Technically the version of soda bread in this post is called "spotted dog" in Ireland because of the addition of raisins, caraway seeds, and a bit of honey. The American version of soda that you may be familiar with usually has raisins in it and it often sweetened or enriched with the addition of eggs.
The recipe below can be made with or without the raisins and caraway seeds but my family loves the flavor and sweetness they add to soda bread so I will almost always include them in the batter.
Choosing the Best Flour for Soda Bread
Irish soda bread is traditionally made with soft wheat, which contains a lower level of gluten than hard wheat. Hard wheat is used in many yeasted bread recipes for its strength which comes from its higher gluten level. Irish brown bread, also called wheaten bread, is made with stone-ground whole wheat flour and is much heartier.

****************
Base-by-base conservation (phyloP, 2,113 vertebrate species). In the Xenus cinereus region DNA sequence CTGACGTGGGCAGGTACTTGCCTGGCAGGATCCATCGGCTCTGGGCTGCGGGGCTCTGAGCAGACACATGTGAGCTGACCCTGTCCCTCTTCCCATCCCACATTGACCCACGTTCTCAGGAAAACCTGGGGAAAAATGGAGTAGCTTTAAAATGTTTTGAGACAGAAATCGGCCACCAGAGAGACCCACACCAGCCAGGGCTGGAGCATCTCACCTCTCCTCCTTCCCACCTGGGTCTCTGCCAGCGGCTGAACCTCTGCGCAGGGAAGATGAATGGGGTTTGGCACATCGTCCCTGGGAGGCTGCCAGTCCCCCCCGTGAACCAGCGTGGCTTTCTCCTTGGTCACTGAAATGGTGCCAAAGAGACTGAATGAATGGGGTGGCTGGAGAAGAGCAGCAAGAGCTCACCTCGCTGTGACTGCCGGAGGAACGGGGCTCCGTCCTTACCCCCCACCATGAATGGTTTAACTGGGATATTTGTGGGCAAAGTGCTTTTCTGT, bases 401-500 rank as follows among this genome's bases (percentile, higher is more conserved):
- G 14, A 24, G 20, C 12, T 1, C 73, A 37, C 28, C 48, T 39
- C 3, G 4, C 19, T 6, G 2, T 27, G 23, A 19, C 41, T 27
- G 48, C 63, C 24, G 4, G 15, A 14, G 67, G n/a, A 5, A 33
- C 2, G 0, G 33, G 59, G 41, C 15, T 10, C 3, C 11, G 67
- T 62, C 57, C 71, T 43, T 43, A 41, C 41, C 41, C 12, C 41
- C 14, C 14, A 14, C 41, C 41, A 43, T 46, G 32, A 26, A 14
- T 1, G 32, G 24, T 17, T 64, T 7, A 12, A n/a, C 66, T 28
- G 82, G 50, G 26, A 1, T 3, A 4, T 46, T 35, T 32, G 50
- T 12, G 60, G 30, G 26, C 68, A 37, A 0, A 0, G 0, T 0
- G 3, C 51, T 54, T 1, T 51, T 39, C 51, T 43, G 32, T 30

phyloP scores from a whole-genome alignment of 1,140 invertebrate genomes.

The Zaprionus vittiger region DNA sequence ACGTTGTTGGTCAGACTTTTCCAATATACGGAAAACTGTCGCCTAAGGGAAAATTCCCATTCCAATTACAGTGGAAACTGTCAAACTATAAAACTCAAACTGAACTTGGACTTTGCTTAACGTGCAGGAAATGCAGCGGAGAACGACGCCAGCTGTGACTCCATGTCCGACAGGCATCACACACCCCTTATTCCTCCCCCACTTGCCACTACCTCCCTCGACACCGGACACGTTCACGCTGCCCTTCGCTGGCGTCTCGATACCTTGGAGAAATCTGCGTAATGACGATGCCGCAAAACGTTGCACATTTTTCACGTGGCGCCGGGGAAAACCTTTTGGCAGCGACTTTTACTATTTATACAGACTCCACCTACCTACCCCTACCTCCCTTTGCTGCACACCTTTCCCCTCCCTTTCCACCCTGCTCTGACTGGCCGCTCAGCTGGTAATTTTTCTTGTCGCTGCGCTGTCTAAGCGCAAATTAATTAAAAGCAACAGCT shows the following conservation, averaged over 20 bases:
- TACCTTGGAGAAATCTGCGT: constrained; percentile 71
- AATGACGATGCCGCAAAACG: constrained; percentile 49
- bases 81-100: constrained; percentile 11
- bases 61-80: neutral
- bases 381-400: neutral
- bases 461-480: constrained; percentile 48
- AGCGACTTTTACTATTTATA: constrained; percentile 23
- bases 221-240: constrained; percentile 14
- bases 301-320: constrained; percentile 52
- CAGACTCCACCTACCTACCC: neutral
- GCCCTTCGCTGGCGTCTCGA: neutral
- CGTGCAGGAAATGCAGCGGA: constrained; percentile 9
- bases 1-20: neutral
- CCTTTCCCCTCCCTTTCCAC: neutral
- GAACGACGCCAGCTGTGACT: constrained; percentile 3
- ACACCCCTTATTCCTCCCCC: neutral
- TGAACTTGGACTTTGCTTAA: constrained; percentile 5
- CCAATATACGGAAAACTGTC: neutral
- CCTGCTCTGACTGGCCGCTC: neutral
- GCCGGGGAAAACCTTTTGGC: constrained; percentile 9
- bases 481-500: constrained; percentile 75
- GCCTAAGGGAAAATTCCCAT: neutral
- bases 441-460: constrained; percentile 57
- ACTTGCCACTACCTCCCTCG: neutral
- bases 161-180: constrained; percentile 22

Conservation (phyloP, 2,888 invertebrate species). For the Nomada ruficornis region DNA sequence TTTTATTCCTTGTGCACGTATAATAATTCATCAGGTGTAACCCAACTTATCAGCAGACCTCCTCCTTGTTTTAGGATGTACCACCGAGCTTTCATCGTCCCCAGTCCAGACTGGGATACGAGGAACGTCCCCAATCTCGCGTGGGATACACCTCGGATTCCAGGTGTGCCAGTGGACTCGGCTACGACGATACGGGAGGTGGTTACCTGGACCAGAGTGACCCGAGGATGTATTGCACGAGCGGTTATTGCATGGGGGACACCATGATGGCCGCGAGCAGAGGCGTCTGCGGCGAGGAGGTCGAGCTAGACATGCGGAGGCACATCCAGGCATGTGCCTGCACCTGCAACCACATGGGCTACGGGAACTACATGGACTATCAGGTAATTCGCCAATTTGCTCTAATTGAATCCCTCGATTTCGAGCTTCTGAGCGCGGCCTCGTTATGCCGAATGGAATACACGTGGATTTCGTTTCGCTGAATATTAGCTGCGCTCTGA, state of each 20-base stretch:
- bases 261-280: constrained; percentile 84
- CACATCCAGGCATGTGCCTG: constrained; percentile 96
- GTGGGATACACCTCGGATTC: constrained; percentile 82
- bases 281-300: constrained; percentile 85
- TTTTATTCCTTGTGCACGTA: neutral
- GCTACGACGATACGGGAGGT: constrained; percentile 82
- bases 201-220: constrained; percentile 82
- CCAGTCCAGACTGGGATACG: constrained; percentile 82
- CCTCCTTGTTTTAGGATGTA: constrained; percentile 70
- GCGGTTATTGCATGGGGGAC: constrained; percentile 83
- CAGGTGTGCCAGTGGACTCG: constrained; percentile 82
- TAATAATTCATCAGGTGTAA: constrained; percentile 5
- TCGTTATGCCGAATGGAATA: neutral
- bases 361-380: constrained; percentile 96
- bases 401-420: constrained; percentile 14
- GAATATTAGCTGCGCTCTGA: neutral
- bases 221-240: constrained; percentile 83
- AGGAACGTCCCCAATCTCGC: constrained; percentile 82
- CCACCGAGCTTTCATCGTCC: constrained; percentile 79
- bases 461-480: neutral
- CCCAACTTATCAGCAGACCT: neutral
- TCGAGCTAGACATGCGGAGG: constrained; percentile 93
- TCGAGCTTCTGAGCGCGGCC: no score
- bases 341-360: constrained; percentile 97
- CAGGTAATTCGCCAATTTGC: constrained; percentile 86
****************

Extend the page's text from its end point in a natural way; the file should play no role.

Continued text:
For this recipe, I chose to do half all-purpose flour and half coarse ground whole wheat flour. I milled red fife wheat berries at a medium coarseness setting on my Mockmill grain mill. Stoneground whole wheat flour would be the best choice if not using fresh-milled flour. The combination of all-purpose and whole wheat flour allows the bread to rise nicely and not become very dense, while also giving it a hearty texture and wholesome flavor.
Vegan Soda Bread
In the recipe notes below I've included ingredient swaps to make this soda bread vegan-friendly. Since the original recipe does not contain eggs it is pretty simple to recreate this bread with vegan ingredients.